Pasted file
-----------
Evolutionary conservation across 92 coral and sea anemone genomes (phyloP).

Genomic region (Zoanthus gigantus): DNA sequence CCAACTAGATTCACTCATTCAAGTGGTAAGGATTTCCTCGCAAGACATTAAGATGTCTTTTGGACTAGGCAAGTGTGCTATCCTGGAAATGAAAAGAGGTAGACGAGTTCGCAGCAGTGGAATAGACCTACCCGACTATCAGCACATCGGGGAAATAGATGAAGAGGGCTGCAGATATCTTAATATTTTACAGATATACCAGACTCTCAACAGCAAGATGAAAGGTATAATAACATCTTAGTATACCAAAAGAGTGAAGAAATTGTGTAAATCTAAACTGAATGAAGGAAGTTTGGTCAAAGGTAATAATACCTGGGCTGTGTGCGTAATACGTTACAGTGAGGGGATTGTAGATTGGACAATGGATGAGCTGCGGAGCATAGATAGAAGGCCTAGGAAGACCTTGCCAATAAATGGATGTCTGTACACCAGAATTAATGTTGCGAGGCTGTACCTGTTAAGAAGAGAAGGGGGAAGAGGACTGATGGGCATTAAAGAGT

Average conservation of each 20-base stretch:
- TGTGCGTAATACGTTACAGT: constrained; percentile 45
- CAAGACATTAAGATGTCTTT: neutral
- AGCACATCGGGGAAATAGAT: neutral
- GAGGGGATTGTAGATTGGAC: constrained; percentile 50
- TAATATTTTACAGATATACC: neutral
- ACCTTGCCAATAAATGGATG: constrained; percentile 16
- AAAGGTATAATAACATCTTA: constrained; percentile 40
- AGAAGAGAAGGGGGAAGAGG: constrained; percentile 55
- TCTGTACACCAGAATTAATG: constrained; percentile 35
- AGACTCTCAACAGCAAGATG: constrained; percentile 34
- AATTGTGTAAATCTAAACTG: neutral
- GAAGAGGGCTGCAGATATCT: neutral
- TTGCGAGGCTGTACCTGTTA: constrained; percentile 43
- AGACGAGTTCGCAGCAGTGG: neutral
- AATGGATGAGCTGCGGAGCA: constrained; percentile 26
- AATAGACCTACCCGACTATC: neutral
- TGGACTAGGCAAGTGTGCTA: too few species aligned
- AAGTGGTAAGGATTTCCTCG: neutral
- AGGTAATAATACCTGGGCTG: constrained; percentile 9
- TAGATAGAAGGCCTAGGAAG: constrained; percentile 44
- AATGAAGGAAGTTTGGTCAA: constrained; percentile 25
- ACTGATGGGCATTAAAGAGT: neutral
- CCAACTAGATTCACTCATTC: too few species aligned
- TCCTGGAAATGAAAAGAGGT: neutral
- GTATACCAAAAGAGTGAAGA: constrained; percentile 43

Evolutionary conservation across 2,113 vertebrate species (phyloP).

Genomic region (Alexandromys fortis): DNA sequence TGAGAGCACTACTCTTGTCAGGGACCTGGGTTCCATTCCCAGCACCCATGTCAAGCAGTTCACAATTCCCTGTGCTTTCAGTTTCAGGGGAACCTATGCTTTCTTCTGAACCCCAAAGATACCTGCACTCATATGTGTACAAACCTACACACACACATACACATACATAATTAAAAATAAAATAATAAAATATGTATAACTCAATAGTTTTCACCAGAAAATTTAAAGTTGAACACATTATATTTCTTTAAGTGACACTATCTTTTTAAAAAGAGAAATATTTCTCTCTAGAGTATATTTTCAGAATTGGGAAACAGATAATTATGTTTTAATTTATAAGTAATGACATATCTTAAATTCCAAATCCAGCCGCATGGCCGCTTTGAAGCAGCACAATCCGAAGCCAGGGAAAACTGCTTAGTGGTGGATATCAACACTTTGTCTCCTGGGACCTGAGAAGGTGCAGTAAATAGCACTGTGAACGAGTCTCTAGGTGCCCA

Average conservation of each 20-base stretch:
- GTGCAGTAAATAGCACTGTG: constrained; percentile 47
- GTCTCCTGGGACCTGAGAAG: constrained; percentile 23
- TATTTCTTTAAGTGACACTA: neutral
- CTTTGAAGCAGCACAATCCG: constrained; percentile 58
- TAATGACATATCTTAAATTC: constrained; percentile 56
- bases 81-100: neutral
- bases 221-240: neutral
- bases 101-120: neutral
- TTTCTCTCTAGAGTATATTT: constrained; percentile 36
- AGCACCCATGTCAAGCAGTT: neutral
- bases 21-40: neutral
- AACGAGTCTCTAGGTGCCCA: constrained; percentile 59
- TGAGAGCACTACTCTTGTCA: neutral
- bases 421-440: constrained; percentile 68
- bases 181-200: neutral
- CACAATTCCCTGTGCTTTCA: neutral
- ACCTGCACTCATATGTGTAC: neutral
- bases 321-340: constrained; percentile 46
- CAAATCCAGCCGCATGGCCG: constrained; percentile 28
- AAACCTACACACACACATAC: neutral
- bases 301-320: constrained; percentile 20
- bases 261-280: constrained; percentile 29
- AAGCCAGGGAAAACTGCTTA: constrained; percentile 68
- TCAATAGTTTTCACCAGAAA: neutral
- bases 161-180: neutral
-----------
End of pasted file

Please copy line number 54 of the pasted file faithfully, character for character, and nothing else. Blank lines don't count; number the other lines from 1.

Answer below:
- AAGCCAGGGAAAACTGCTTA: constrained; percentile 68